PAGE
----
Joe32F, the quick test for peace of mind takes 15 min to get results. But not the sort of test accepted by the Croatian or Hungarian officials... just for peace of mind. There is a place in town that turns PCR tests around in 48 hours via email.
October, my fav time in the region is mid Sept to mid Oct.
Public holidays? No better time to travel if you want a unique experience. Independence day in Ukraine was one of my greatest trips.
Montenegro, had some pretty strict entrance requirements last time I checked.
Following this thread with interest, as I'm thinking about planning the same thing in October (from Dallas). I will just share my thoughts for what they are worth, based on what I've found with some research: (a) Flight from US--try to pick one that maybe routes through a major European hub (like UK, Paris or Frankfurt) to reduce chances flight cancelled, (b) try to plan flight so it is as "direct" as possible (so you don't have to worry about what layover means in a country you can't leave airport), (c) Covid test--it isn't that hard at least in TX to get a test under 24 hours results (so I'm not finding that to be a problem to get into the country) and from what I've seen on Facebook forums and other posts in Tripadvisor, even if that doesn't work doesn't seem that hard to get the test on ground in Croatia (yes that might lead to some delays of "quarantine" there but that is just part of the risk), (d) plan to be flexible since everything is in flux, so have fallback plans, (e) on the specific question above about the land bridge and closure possibly of Neum, our plan (to avoid this) was to travel from Split to Hvar to Korcula (all by ferry) then by ferry to Pelagic peninsula anyway, and then on to Dubronik (and if you do this, you avoid that whole situation since you are in Croatia the whole time technically, or you could do it in reverse). The upside (if one is willing to take the risks of travel during this situation, which is a personal choice that each person has to weigh for themselves), to me is (a) if you are traveling, getting tested this way to enter Croatia seems the "safest" way to travel for sure (better than the US for instance where anyone can walk on a plane and go anywhere with no testing, for what that is worth), (b) crowds are way down, so may be a totally unique time to be able to go to a place at a nice time of year without crowds, and things seem to be "open" enough without being too crowded (so maybe that is further "safety" in Covid times. Just my two cents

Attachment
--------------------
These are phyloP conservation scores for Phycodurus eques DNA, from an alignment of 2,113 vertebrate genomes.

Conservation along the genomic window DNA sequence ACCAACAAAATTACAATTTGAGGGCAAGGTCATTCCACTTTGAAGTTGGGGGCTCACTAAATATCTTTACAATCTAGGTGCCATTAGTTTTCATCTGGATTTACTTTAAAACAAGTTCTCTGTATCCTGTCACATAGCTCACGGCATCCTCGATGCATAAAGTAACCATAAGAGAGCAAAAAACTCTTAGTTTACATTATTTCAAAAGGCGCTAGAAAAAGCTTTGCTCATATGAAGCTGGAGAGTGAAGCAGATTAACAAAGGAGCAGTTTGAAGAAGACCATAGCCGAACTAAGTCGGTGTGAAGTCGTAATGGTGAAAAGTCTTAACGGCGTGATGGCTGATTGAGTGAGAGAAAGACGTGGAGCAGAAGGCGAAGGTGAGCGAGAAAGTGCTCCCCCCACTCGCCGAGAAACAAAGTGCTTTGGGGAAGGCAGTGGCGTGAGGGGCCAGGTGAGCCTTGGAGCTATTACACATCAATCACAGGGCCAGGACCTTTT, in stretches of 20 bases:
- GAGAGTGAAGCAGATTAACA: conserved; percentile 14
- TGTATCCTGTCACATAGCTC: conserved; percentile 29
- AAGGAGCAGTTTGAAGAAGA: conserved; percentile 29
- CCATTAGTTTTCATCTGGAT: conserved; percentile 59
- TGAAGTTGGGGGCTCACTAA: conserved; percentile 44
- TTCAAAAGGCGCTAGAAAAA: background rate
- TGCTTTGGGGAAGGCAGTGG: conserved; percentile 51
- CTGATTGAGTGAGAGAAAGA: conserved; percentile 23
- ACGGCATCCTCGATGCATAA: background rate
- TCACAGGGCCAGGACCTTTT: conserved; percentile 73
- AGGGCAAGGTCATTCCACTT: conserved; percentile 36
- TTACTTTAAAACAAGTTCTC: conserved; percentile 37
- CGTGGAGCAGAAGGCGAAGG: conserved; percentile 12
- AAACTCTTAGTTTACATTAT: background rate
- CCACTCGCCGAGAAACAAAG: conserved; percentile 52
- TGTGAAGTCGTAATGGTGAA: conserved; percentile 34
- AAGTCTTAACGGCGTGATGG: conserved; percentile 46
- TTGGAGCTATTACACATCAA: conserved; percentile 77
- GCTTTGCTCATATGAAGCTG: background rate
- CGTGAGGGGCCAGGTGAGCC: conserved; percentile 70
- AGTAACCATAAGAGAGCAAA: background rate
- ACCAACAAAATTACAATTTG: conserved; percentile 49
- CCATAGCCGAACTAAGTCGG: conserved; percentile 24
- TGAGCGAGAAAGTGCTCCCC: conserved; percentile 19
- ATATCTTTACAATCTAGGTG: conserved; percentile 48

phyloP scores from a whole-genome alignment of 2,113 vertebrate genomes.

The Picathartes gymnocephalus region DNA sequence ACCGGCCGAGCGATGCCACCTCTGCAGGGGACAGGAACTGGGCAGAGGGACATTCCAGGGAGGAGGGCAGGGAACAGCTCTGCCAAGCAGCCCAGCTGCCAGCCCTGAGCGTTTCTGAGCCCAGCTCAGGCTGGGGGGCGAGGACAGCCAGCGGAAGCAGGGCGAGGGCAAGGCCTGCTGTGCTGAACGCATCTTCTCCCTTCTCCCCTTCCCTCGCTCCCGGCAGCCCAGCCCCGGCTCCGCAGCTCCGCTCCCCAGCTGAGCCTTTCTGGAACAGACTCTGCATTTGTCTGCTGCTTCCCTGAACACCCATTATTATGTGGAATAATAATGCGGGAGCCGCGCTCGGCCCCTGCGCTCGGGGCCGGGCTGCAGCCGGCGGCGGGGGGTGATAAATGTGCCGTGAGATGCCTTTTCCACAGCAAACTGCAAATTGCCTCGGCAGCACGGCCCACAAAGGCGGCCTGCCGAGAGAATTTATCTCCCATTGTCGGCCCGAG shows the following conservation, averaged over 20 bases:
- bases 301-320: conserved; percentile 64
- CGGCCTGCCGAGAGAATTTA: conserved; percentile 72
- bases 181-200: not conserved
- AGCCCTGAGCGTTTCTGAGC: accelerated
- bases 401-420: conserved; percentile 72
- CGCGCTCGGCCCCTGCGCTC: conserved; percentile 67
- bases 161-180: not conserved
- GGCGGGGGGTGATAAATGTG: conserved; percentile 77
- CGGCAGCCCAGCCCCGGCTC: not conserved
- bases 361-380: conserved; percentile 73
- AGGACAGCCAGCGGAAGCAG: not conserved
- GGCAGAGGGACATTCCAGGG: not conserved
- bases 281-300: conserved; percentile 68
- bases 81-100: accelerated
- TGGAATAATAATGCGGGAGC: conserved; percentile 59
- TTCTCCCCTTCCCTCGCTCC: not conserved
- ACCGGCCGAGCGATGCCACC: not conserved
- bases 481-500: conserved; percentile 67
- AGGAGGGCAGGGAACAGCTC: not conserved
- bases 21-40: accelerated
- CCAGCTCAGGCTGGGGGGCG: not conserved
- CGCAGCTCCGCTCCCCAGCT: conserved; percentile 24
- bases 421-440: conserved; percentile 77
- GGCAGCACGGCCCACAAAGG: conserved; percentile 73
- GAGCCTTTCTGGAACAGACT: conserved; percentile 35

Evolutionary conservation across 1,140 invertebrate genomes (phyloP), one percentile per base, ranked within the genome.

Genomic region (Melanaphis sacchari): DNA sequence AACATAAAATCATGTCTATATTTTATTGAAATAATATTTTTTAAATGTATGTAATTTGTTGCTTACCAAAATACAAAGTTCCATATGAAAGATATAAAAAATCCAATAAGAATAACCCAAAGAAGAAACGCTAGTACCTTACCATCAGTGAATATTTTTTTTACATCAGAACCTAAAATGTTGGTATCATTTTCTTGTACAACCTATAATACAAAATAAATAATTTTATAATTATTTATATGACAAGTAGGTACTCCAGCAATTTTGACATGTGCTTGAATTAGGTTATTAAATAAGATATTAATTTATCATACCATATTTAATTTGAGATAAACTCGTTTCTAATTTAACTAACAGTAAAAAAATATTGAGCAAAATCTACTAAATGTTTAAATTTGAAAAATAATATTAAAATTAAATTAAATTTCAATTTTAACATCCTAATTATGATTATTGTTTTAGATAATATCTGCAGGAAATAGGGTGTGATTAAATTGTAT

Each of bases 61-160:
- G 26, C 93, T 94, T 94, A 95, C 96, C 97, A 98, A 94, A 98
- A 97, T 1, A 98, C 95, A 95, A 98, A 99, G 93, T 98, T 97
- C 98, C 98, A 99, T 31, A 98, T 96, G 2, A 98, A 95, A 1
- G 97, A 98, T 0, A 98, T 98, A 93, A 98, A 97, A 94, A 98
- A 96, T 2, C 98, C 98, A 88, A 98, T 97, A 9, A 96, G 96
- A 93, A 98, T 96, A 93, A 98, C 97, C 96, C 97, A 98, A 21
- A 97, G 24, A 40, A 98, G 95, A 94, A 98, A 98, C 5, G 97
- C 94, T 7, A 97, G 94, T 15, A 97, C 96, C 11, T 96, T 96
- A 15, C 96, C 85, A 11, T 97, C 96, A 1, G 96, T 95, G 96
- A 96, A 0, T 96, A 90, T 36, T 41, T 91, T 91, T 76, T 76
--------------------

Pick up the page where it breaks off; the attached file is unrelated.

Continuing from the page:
American who traveled to Croatia on Sept 5 and currently living here for 90 days. No problem flying through Vienna and also talked to other Americans who flew through London this month with no issues. Came from Chicago (got negative test the day before I left so was less than 48 hours old when I landed Sunday) and flew into Split via Vienna. They took the covid test paper at the immigration desk which was probably useless (over 48 hours old) a few hours later anyway. No quarantine necessary.
I’m on this forum because I’m planning to drive to Dubrovnik via Bosnia in a couple weeks and trying to see if any Americans have done it successfully recently. Worst case looks like I have to get a ferry in Ploce. There is also a cheap flight the day I’m traveling ($50) but I’d like to take the scenic route and have heard a lot of flights are getting canceled.
If no one posts about the corridor before I go October 17, I will try and report back as to what happened!
nora b. glad to hear things went well. How about a report on the flight over? Organization, etc..... And what is open and sort of normal in Croatia? I just got back from the Balkans through Istanbul. I wasn't brave enough to believe the rules in the EU wouldnt change. I will be going back right after Thanksgiving, this time Istanbul and something else. I am saving the something else until a little closer as things seem to change a lot. But I am guessing there will be at least one country on my bucket list open.
Far from official: https://www.tripadvisor.com/ShowTopic-g294449-i6233-k13363500-Neum_border_crossing_with_covid_eu_citzen-Bosnia_and_Herzegovina.html I know of a tour group that traveled from Albania to Istanbul by traveling through Bulgaria. The only restriction was they keep driving and dont get out of the bus.... So some countries are allowing transit. Hungary has similar rules for crossing their borders. Great fun.
Thanks for the update and good luck.